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John Coxon

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Robotics May Help Visually Impaired People

March 12th, 2016

Technology companies around the world are working on the creation of algorithms that enable artificial intelligence 'deep learning' to form perceptions of images and video.

This technology has potential to help those that are visually impaired. By identifying elements of an image or video and converting that understanding to spoken text or outputting as Braille, those with impaired sight will be able to 'visualise' what is on a screen.

It is likely the technology will work in reverse, in time. It is expected that evenually the visually impaired will be able verbalise what it is they want to view, the algorithm will then locate images and video that match the requirements, display them and describe them. This is an important development as increasingly only content becomes visual, rather than text-based.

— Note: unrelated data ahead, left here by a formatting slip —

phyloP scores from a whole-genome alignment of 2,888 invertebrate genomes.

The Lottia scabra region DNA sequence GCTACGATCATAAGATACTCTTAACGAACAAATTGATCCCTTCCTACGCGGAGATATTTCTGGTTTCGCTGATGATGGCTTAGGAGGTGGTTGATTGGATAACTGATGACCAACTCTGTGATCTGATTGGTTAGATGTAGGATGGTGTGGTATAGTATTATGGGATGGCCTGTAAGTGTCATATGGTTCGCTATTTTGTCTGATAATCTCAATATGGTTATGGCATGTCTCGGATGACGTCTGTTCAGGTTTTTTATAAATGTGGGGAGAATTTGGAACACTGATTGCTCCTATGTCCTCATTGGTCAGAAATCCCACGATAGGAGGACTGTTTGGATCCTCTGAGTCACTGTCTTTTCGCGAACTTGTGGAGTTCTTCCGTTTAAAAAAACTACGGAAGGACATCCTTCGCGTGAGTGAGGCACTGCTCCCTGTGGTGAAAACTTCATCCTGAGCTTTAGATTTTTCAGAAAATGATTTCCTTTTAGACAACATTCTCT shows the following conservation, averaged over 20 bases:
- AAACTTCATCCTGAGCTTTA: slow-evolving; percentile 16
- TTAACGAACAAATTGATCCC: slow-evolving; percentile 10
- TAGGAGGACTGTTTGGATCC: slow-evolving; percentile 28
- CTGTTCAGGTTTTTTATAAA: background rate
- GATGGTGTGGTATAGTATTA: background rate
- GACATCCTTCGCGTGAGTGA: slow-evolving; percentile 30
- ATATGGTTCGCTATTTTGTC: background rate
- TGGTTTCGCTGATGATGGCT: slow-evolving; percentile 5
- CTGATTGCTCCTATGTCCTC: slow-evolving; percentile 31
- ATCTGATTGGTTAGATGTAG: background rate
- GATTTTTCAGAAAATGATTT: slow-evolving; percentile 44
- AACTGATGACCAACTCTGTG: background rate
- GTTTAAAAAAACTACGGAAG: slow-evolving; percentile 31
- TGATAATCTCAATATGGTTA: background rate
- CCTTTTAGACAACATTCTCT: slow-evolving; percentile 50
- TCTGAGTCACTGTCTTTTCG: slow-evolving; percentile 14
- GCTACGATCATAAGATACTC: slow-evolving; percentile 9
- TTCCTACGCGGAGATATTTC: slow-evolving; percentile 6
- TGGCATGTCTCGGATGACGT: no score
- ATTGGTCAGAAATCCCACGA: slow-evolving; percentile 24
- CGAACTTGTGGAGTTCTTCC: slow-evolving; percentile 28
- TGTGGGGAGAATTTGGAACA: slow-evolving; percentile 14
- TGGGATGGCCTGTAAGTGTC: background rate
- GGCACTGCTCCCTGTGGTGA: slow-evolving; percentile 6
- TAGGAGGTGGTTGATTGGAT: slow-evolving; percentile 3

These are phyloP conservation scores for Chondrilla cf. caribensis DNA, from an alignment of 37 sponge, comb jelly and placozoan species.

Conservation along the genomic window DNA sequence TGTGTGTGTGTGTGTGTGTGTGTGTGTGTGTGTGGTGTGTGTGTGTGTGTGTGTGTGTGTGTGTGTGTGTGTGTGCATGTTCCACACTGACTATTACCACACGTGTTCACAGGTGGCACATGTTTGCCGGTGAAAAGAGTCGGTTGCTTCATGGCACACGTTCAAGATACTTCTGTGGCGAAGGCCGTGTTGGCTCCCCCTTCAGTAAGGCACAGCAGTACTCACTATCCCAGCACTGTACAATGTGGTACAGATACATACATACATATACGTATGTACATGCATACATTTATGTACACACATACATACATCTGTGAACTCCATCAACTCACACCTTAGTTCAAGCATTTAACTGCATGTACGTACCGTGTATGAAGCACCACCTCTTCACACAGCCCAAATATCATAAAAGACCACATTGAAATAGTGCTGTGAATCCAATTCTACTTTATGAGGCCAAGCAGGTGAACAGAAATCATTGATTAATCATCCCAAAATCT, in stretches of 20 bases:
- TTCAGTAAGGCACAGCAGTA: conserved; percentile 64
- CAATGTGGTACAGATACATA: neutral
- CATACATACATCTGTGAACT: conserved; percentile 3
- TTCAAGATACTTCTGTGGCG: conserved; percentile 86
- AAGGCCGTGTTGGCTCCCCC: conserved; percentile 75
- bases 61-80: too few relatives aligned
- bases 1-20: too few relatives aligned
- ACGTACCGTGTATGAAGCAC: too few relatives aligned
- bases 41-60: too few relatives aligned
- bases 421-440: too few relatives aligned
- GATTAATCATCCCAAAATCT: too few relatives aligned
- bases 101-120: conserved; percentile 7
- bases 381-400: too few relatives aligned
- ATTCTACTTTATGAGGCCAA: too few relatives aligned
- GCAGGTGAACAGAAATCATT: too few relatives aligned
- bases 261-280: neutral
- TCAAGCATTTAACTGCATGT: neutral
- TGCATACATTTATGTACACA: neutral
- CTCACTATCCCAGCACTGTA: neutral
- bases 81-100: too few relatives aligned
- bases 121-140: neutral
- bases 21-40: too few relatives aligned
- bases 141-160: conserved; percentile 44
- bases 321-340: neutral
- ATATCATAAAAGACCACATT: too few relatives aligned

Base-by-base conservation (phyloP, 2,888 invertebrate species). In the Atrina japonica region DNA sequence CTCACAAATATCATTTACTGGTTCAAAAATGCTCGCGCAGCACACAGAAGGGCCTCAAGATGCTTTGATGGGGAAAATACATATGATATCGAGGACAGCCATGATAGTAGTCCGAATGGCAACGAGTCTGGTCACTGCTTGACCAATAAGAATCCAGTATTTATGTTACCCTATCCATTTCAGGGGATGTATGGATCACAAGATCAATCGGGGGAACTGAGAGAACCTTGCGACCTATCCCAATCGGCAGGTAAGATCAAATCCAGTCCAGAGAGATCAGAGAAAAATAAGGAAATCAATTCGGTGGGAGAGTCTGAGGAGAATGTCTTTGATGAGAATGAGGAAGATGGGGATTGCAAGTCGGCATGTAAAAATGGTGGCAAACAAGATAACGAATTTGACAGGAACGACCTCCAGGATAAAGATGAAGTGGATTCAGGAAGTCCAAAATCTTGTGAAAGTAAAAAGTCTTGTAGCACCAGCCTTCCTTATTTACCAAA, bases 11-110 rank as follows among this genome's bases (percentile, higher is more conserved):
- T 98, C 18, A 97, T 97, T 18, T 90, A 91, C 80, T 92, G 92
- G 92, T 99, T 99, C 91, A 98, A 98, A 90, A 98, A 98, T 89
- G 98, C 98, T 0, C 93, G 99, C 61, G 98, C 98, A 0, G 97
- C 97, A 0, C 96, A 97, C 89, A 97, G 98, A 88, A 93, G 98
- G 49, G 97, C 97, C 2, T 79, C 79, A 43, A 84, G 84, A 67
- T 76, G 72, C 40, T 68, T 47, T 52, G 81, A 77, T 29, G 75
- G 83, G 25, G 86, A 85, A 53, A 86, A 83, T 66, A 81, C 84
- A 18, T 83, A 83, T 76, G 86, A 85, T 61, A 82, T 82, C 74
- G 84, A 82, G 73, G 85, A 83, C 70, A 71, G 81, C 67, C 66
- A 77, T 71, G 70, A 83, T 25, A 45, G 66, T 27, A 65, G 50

These are critical developments in helping those with a disability to engage with technology, to use technology to engage with others and to live a comfortable life with minimum isolation.

This has implications for disability providers. Firstly they need to understand the emerging technologies and the benefits they bring to users. Eventually consumers will start to demand access to the technology. Also think about this in terms of your own service delivery. How much of your online content is visually based? How do you tag the information, how do you describe it? How will you make it easy for future algoriths to locate your content?

Image copyright Silicon Republic.